After each media story covering her healthy nutrition initiative, she is seen taking her kids out for ice cream or Barack is out with his secret service detail eating hamburgers and french fries at Rays Hamburgers in Arlington, VA.


  4. David Dorley |

    I think parents are the one’s responsibie for teaching there childern the correct diet to have . Also the country of the free , is trying to control the right’s of the people on nutrition and more.


  5. Dan Miller |

    There has not yet been any serious attempt to ban the highly dangerous chemical dihydrogen monoxide from school lunches; for the sake of the children this must be done immediately.

    Shamefully, dihydrogen monoxide

    is used in the manufacture of all kinds of nasty things, from styrofoam to nuclear power.  . . . [I]t is [also] in fact a major component of acid rain. All true.  People are dying

    Not only is it a “major” component of acid rain, it greatly exceeds in volume all others.


  6. Tom Carter |

    Dan, I couldn’t agree more. Dihydrogen monoxide is one of the most deadly substances on the planet. In fact, thousands of people die in it every year, and it harbors all manner of life forms that are harmful. It also contributes to the rising of the oceans, which The One promised to stop, and it’s responsible for destroying land and habitations all over the globe. The Green movement should pay more attention to this obvious hazard. Beyond that, it would provide another rationale for transfers of untold amounts of money from modern Western societies to the kleptocrats who run the primitive societies of the Third World. This one’s a winner all the way around!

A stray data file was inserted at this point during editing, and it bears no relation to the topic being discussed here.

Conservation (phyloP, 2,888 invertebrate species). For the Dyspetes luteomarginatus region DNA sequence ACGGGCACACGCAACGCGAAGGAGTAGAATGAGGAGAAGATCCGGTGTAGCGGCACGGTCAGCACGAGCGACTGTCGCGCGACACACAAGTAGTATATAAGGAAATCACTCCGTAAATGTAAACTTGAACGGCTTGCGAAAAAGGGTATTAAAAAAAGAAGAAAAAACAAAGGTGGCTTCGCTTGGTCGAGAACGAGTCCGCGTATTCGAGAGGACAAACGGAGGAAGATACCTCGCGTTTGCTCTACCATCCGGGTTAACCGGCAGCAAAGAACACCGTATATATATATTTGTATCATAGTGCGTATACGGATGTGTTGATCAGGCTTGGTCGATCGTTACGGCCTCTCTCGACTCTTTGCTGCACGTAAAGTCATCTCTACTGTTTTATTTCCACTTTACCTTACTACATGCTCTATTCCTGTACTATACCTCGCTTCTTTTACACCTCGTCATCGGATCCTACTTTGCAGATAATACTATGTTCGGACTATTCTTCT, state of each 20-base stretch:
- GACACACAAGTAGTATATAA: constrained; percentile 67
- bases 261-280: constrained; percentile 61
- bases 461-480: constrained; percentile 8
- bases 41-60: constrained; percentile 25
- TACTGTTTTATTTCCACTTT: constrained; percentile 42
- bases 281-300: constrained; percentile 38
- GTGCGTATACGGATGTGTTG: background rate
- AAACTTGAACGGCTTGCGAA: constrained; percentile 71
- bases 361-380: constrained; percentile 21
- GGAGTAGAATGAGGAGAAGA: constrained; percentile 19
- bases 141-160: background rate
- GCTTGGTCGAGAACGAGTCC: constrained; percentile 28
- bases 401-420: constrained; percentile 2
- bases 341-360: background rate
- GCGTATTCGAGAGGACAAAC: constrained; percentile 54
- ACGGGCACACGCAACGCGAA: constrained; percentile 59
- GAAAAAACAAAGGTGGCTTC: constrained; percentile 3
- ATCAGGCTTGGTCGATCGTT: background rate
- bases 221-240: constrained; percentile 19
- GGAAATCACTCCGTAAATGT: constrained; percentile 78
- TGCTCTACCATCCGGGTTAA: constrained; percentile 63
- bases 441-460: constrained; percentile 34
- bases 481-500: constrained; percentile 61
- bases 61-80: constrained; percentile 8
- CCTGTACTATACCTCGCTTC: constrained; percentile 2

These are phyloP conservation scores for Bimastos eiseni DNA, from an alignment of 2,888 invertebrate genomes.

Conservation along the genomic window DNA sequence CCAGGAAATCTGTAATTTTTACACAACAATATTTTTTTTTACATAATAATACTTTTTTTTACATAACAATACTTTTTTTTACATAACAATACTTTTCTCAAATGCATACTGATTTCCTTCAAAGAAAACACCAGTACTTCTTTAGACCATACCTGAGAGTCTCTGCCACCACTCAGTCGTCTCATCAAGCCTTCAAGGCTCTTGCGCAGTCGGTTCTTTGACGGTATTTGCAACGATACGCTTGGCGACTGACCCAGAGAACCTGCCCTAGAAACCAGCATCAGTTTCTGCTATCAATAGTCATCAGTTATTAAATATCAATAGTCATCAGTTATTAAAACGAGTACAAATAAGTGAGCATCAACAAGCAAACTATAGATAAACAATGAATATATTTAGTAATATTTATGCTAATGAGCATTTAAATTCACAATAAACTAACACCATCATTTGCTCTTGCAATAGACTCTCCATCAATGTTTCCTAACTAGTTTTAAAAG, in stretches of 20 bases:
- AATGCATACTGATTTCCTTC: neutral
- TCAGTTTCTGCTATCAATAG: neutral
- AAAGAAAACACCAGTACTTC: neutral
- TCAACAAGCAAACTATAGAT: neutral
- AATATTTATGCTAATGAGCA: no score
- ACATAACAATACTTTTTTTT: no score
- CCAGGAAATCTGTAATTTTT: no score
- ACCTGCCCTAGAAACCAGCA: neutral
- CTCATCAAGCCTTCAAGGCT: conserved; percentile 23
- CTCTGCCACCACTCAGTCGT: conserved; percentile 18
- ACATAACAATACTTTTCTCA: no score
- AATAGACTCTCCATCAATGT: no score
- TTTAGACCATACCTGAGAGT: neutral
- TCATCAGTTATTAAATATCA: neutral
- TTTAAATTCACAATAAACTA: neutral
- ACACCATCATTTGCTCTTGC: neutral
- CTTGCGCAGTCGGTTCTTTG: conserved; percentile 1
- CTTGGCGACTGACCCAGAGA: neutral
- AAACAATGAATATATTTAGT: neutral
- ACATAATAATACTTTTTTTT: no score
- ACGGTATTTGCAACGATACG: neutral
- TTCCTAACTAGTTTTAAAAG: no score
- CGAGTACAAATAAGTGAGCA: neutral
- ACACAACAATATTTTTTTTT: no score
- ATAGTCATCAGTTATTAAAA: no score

7. Dan Miller |

    W. C. Fields was among the first to call our attention to the dangers of dihydrogen monoxide and we should feel a great debt of gratitude.

    I cringe to think what might become of our innocent children were they to continue to be exposed to this vile Pelosi witches’ brew.


  8. Tom Carter |

    Dan, since you got me thinking about DHMO, I’ve come across some pretty scary research:

    Is it true that using DHMO improves athletic performance?

    Absolutely! With the numerous allegations of amateur and professional athletes using anabolic steroids and/or blood doping to enhance performance, virtually no attention has been paid to the performance enhancing properties of Dihydrogen Monoxide. It is perhaps the sporting world’s dirtiest of dirty little secrets that athletes regularly ingest large quantities of DHMO in an effort to gain a competitive edge over an opponent.

    One technique commonly used by endurance athletes in sports such as distance running and cycling is to take a large amount of DHMO immediately prior to a race. This is known within racing circles to dramatically improve performance.

    Sports-medicine physicians warn that ingesting too much Dihydrogen Monoxide can lead to complications and unwanted side-effects, but do acknowledge the link to improved performance. DHMO is not currently considered a banned substance, so post-race urine tests do not detect elevated or abnormal levels of DHMO.

    And even more worrisome, this:

    What is the link between Dihydrogen Monoxide and school violence?

    A recent stunning revelation is that in every single instance of violence in our country’s schools, including infamous shootings in high schools in Denver and Arkansas, Dihydrogen Monoxide was involved. In fact, DHMO is often very available to students of all ages within the assumed safe confines of school buildings. None of the school administrators with which we spoke could say for certain how much of the substance is in use within their very hallways.

    Yikes!